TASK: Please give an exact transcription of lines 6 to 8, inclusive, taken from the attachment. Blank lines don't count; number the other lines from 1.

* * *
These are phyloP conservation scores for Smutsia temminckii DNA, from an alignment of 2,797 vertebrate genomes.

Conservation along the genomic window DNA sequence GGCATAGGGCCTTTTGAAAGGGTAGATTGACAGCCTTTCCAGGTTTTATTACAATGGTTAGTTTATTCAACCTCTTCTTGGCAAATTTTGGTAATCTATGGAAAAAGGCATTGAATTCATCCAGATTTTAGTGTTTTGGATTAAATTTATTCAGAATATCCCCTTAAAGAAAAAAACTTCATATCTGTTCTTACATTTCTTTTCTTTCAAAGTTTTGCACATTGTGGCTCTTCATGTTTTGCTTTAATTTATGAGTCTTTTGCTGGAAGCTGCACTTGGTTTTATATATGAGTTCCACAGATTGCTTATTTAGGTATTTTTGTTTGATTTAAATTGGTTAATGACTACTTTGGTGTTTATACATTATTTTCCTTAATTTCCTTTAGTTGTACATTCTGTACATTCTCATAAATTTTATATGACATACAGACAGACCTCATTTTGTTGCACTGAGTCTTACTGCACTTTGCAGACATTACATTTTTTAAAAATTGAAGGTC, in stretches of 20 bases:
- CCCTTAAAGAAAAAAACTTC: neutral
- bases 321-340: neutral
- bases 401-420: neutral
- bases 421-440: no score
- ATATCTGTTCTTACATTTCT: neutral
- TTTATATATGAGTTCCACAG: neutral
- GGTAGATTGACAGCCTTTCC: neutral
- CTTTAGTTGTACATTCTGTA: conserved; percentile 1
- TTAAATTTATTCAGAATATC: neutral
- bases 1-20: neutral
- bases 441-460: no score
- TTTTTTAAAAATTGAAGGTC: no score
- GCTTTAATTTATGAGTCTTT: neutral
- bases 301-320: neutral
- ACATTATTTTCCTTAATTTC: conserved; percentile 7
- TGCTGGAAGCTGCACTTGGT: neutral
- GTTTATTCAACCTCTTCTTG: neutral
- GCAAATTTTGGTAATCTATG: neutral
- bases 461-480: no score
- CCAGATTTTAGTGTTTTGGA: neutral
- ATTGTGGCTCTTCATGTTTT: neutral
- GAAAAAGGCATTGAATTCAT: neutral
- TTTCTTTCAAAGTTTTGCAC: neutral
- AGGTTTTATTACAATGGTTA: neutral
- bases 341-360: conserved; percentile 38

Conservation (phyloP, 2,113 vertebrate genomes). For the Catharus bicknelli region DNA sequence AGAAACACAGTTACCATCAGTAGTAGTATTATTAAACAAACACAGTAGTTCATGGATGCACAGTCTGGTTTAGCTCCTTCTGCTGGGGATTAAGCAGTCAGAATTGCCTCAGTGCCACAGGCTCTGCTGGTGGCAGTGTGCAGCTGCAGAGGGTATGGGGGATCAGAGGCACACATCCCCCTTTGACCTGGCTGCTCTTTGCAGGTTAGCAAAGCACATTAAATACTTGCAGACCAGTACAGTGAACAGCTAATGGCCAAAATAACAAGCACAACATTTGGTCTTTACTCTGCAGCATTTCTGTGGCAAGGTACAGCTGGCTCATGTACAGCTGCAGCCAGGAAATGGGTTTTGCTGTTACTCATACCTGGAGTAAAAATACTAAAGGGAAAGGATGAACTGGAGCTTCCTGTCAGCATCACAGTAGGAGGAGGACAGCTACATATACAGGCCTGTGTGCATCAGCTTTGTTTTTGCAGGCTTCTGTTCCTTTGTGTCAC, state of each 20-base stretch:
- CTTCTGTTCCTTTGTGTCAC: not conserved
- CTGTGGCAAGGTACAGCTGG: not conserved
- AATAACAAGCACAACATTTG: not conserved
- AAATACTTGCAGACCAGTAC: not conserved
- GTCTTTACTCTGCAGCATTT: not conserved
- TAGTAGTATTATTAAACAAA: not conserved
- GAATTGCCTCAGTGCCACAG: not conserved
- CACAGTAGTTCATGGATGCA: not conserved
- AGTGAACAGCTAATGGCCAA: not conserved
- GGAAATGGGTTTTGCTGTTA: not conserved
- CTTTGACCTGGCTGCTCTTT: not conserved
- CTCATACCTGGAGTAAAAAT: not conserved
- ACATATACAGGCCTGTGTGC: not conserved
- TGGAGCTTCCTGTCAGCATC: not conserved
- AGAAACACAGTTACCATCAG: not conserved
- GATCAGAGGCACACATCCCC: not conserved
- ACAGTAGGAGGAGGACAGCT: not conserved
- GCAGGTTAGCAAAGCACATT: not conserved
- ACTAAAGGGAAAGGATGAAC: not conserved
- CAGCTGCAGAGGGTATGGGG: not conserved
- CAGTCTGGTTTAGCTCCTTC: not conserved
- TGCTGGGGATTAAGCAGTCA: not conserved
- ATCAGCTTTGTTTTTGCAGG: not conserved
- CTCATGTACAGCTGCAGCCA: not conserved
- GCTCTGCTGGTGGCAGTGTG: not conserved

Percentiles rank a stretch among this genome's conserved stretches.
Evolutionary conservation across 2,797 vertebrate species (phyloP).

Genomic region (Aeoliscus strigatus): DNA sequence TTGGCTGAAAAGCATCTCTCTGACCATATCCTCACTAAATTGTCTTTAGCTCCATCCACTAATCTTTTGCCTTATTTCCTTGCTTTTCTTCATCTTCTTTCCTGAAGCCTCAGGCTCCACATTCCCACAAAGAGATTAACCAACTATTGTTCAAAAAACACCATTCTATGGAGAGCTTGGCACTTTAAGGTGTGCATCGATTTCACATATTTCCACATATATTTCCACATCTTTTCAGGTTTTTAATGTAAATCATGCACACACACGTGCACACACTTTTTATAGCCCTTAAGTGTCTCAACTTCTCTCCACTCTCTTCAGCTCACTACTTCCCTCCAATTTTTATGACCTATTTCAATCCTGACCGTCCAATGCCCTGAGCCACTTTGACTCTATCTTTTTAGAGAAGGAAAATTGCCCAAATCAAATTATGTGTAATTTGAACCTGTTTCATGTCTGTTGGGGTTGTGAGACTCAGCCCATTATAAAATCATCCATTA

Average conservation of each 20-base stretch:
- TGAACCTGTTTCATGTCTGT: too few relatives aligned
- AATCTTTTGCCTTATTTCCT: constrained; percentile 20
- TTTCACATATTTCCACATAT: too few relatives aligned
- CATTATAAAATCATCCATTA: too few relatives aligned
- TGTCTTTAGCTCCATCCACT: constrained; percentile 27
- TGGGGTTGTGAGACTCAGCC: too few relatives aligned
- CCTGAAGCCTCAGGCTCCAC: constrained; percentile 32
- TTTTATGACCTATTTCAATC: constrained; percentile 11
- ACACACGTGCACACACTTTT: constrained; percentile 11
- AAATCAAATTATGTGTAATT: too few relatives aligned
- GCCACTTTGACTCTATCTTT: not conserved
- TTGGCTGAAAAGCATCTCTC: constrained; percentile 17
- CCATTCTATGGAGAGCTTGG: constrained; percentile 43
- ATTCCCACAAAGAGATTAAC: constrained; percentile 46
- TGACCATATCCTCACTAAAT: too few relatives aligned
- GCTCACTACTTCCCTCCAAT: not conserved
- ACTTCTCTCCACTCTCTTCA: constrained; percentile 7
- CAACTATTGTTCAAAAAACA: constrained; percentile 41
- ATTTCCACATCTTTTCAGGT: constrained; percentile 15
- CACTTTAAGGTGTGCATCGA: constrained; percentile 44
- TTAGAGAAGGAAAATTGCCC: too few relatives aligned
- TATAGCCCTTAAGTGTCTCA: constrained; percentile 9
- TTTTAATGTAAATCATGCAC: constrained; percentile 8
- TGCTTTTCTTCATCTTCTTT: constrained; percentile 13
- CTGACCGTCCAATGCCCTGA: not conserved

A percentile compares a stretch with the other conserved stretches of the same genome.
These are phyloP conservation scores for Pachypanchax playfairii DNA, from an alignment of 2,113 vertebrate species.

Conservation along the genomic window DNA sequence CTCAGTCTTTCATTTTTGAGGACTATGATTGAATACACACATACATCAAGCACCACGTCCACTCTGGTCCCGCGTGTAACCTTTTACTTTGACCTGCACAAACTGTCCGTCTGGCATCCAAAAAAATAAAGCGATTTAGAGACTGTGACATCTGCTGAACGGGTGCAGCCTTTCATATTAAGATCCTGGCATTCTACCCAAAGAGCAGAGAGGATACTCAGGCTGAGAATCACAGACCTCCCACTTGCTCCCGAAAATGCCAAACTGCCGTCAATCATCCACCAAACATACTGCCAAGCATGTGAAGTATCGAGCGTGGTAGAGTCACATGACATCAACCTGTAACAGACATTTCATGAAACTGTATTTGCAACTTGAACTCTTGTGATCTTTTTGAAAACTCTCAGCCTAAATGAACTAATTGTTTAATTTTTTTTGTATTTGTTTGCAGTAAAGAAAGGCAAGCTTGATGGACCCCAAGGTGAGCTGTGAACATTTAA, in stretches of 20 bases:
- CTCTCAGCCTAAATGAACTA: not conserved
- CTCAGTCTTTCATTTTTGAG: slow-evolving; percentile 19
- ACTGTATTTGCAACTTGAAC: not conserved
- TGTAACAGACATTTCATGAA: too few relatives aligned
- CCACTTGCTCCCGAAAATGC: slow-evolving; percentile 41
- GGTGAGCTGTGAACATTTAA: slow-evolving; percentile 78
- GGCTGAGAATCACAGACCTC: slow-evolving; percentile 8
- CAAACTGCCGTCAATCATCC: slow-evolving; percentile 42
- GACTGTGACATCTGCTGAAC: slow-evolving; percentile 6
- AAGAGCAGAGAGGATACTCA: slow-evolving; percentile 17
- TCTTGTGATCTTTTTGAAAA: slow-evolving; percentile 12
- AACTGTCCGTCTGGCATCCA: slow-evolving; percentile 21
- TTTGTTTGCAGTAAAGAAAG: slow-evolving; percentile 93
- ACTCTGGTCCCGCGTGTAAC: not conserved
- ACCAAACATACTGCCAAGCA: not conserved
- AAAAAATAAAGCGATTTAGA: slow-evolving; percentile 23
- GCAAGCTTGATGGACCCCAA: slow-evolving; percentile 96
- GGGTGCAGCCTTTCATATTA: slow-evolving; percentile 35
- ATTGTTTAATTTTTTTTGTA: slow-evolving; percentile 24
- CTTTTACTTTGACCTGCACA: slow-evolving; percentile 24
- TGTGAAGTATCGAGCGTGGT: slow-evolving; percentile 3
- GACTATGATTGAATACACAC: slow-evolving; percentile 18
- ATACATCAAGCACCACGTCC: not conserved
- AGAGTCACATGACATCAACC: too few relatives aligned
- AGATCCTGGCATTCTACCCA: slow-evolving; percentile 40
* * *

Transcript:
- bases 421-440: no score
- ATATCTGTTCTTACATTTCT: neutral
- TTTATATATGAGTTCCACAG: neutral